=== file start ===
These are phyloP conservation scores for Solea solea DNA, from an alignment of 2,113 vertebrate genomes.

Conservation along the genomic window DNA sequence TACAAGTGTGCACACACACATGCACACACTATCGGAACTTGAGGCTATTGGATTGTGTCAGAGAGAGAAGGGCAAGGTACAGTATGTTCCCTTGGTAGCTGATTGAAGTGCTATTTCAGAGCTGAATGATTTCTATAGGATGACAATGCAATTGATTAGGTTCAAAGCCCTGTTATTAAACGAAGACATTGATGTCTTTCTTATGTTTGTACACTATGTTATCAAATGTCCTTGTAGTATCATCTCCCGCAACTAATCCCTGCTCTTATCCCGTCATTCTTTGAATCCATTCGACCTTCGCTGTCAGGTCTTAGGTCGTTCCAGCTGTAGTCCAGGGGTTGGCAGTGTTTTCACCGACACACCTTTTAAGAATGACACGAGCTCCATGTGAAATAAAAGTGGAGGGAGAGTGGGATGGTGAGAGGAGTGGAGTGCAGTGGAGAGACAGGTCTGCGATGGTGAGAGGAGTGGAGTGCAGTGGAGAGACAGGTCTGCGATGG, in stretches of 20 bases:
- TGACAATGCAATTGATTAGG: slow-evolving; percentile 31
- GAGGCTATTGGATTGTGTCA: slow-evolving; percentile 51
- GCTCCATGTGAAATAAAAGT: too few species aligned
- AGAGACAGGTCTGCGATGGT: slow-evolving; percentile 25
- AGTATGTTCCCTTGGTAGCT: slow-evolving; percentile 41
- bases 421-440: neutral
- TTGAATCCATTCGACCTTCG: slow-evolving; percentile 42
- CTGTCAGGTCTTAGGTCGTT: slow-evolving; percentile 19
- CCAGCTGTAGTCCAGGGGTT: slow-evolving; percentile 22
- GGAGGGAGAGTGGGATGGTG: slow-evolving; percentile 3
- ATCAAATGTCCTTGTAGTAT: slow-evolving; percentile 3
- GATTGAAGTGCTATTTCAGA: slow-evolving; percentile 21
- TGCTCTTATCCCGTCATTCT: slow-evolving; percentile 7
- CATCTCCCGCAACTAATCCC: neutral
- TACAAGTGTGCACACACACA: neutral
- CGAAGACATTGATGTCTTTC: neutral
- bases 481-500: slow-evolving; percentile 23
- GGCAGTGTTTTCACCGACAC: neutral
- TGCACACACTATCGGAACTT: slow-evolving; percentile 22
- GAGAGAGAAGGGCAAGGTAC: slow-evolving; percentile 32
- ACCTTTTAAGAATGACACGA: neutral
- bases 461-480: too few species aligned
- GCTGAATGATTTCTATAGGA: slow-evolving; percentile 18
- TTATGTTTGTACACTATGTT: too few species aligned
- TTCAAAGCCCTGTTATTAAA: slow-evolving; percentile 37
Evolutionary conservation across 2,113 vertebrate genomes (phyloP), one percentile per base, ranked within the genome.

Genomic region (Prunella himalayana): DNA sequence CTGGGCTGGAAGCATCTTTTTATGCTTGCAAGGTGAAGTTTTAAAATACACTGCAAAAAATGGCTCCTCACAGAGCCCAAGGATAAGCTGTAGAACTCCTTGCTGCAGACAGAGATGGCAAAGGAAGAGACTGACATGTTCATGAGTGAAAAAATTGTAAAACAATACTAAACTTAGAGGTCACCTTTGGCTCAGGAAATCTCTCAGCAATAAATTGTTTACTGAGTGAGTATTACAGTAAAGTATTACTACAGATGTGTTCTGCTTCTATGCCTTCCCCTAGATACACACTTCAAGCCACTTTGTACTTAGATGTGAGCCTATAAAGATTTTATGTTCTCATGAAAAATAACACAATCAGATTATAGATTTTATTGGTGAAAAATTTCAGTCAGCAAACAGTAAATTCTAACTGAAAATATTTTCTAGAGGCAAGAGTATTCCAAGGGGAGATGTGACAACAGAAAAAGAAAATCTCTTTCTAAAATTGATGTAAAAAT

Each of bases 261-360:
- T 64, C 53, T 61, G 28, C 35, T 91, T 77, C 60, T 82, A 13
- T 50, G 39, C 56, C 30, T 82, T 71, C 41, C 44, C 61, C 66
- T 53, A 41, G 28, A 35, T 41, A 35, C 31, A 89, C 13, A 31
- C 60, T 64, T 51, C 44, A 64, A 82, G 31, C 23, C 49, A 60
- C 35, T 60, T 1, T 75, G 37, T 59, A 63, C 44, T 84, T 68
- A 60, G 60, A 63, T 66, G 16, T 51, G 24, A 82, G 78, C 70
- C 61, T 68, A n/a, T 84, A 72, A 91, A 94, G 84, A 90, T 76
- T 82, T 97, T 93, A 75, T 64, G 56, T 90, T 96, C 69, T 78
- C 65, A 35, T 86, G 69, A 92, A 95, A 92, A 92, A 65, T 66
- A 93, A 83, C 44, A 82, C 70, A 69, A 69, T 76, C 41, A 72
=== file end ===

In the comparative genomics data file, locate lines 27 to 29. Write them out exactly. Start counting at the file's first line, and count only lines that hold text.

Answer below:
- TTCAAAGCCCTGTTATTAAA: slow-evolving; percentile 37
Evolutionary conservation across 2,113 vertebrate genomes (phyloP), one percentile per base, ranked within the genome.

Genomic region (Prunella himalayana): DNA sequence CTGGGCTGGAAGCATCTTTTTATGCTTGCAAGGTGAAGTTTTAAAATACACTGCAAAAAATGGCTCCTCACAGAGCCCAAGGATAAGCTGTAGAACTCCTTGCTGCAGACAGAGATGGCAAAGGAAGAGACTGACATGTTCATGAGTGAAAAAATTGTAAAACAATACTAAACTTAGAGGTCACCTTTGGCTCAGGAAATCTCTCAGCAATAAATTGTTTACTGAGTGAGTATTACAGTAAAGTATTACTACAGATGTGTTCTGCTTCTATGCCTTCCCCTAGATACACACTTCAAGCCACTTTGTACTTAGATGTGAGCCTATAAAGATTTTATGTTCTCATGAAAAATAACACAATCAGATTATAGATTTTATTGGTGAAAAATTTCAGTCAGCAAACAGTAAATTCTAACTGAAAATATTTTCTAGAGGCAAGAGTATTCCAAGGGGAGATGTGACAACAGAAAAAGAAAATCTCTTTCTAAAATTGATGTAAAAAT